Drawing upon his years spent in Amsterdam as a master tea blender, Drayton had immediately set about stocking the Indigo Tea Shop with an enviable selection of loose teas. Pungent, orange-red Assams. Smoky, slightly sweet Ceylon teas. Fragrant Darjeelings from the steep slopes of the Himalayas. There were also sparkling emerald green teas from Japan, gyokos and senchas, that were a touch puckery and a bit of an acquired taste. Plus a robust assortment of Indonesian, Malaysian, Turkish, and African teas, as well as the enticing black tea grown at the Charleston Tea Plantation located some twenty-five miles south of Charleston on Wadmalaw Island in the low-country.

Haley, Theodosia’s young pastry chef, was a sometime student who was still trying to determine her way in the world. How lucky for the Indigo Tea Shop, however, that Haley delighted in baking her infamous blackberry scones, cream muffins, gingerbread cakes, and shortbread in the tiny little aromatic kitchen at the back of the tea shop. Lately, Haley had even come up with her own recipe for marvels, those deep-fried cookies so peculiar to South Carolina.

And all the elements had come together. Beautifully. The Indigo Tea Shop had fast become a charming little gem of a shop, one stitch in the elegant tapestry of restaurants, shops, museums, and historic homes that made up Charleston’s famed historic district.

The tea shop’s interior, stripped of its former cork ceiling panels and indoor/outdoor carpet, now gleamed richly with original pegged wooden floors, exposed beams and red brick walls. Antique hickory tables and chairs, some Theodosia had salvaged from the out-buildings of her Aunt Libby’s farm, contributed to an atmosphere that was authentically cozy and inviting. Shelves that weren’t laden with copper canisters and sparkling jars filled with tea, were crowded with Yi-Hsing tea pots, tea presses, jars of DuBose Bees Honey and Devonshire cream, and their own house brands of packaged teas such as Cooper River Cranberry and Britannia Breakfast Blend. The Indigo Tea Shop was a setting filled with authenticity and grace, and it tantalized guests. And luckily for Theodosia, those guests descended upon her tea shop in droves. The shopkeepers from up and down Church Street, residents of the historic district who had been anxious to adopt a charming little tea shop as their own, visitors to Charleston who strolled the nearby walkways and hidden cobblestone paths.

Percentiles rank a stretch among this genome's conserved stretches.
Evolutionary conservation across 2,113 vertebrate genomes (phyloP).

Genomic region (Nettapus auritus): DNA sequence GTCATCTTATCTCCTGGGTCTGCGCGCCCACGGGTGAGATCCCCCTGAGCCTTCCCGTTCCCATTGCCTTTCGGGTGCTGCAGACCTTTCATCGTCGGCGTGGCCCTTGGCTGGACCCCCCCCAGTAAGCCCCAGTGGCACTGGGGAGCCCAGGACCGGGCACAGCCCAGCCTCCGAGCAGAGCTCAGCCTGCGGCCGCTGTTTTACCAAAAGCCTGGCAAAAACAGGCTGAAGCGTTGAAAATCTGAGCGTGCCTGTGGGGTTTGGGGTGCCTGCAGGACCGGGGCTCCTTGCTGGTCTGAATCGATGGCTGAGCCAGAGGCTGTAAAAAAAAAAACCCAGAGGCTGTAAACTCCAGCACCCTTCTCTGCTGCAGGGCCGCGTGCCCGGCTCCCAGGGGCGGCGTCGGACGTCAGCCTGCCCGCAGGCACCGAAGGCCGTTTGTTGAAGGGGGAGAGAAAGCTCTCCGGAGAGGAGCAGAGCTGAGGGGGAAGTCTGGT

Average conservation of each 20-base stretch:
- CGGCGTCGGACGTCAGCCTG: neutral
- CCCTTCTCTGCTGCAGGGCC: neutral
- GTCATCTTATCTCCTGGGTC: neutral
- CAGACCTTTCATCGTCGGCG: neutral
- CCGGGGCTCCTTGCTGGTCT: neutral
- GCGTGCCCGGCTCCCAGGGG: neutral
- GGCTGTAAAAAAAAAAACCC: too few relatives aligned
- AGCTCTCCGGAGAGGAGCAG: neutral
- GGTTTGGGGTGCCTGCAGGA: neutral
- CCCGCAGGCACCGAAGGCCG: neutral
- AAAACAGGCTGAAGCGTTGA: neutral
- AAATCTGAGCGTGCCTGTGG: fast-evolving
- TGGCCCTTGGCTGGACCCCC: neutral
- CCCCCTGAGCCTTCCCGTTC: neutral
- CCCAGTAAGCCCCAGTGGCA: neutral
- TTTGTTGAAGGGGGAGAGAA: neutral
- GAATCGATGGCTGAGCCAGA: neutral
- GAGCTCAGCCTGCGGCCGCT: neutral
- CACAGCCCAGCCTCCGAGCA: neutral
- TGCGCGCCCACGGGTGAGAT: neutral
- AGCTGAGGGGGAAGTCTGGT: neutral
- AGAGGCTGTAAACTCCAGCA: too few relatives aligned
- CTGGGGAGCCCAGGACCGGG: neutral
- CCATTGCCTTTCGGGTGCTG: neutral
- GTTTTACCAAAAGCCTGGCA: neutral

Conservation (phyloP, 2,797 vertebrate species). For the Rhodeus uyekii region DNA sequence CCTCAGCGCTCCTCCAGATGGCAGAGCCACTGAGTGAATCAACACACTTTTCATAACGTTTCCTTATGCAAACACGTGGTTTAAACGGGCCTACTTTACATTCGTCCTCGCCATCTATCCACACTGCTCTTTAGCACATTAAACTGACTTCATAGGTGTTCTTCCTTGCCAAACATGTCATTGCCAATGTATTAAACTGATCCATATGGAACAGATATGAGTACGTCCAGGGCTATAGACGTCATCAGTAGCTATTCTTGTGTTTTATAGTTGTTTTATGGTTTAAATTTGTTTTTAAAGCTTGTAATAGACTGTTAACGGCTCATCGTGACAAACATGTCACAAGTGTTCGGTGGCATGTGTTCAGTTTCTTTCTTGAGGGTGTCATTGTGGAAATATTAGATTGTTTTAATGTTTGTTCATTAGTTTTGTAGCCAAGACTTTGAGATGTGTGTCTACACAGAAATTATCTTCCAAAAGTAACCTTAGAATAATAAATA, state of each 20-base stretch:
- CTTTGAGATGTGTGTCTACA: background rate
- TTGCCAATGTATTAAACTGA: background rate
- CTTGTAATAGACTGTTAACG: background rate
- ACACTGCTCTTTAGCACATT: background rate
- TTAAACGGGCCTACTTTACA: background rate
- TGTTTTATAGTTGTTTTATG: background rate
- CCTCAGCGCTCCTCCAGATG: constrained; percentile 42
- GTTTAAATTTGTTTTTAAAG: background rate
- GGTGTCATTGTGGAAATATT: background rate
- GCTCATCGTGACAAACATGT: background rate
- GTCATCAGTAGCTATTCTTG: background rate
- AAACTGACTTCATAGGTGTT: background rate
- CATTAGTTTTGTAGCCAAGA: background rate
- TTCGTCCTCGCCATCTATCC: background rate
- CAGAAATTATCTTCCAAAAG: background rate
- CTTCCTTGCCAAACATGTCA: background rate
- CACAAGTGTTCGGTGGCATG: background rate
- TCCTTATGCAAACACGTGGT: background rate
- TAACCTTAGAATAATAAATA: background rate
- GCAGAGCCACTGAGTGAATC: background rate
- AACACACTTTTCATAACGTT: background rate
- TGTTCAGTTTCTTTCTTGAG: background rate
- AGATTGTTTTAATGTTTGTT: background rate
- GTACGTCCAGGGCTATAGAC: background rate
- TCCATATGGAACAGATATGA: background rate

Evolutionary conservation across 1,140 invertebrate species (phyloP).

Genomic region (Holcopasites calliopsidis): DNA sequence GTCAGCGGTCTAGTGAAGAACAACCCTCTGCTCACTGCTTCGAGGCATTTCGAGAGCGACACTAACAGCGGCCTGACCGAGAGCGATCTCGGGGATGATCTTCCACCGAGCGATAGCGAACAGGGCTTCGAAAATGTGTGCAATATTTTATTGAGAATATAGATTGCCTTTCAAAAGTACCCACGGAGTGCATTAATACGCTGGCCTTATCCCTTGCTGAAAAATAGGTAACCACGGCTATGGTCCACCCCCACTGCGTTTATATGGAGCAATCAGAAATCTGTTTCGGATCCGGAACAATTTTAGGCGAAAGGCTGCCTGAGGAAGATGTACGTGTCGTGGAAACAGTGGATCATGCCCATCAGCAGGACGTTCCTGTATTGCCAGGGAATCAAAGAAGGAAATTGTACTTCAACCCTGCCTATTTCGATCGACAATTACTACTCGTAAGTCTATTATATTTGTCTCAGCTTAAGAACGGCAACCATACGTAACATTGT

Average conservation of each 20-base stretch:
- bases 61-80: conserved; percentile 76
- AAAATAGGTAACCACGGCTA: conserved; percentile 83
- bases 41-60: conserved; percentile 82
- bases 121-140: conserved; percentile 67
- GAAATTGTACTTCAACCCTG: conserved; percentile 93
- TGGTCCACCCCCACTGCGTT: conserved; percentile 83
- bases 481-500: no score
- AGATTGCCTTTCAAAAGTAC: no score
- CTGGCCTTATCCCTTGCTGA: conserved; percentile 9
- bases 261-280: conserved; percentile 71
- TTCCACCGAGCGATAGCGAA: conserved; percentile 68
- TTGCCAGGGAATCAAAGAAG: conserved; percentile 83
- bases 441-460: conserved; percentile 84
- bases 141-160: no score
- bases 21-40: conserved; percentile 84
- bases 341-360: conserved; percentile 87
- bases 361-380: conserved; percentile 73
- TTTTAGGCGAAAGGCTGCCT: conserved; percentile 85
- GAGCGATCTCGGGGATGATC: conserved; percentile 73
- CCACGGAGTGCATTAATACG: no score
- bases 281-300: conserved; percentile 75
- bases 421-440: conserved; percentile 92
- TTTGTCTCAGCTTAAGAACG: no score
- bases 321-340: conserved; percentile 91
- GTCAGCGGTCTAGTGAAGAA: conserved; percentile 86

Theodosia hurried over to Drayton and grabbed his arm. “So good of you to come,” she told him.

He smiled down at her. “You’re looking lovely,” he told her.

“To be perfectly honest,” she said, turning her blue eyes upon him and patting her auburn hair self- consciously, “I feel rather tossed together. Delaine called at the last minute to ask if she could borrow my baroque silver card receiver to use as a stand so she could display Camille’s wedding ring. So, of course, I had to scoot over here, where I immediately got roped into helping with a few more last-minute details. Then I had to make a mad dash home, give Earl Grey a quick run around the block, and get myself all fixed up. And then it started to pour buckets,” Theodosia added breathlessly.

The Delaine that Theodosia was referring to was Delaine Dish, a friend of Theodosia’s and Drayton’s who owned the clothing boutique, Cotton Duck, just a few doors down from the Indigo Tea Shop. Earl Grey was Theodosia’s dog, a mixed breed she’d found cowering in the alley behind the tea shop one rainy night. Theodosia had promptly adopted the bedraggled pup and dubbed him a purebred dalbrador. The very grateful and loving Earl Grey had been Theodosia’s constant companion ever since. He had taken to obedience and agility training like a duck to water and had also earned his Therapy Dog International certificate, which gave both of them the privilege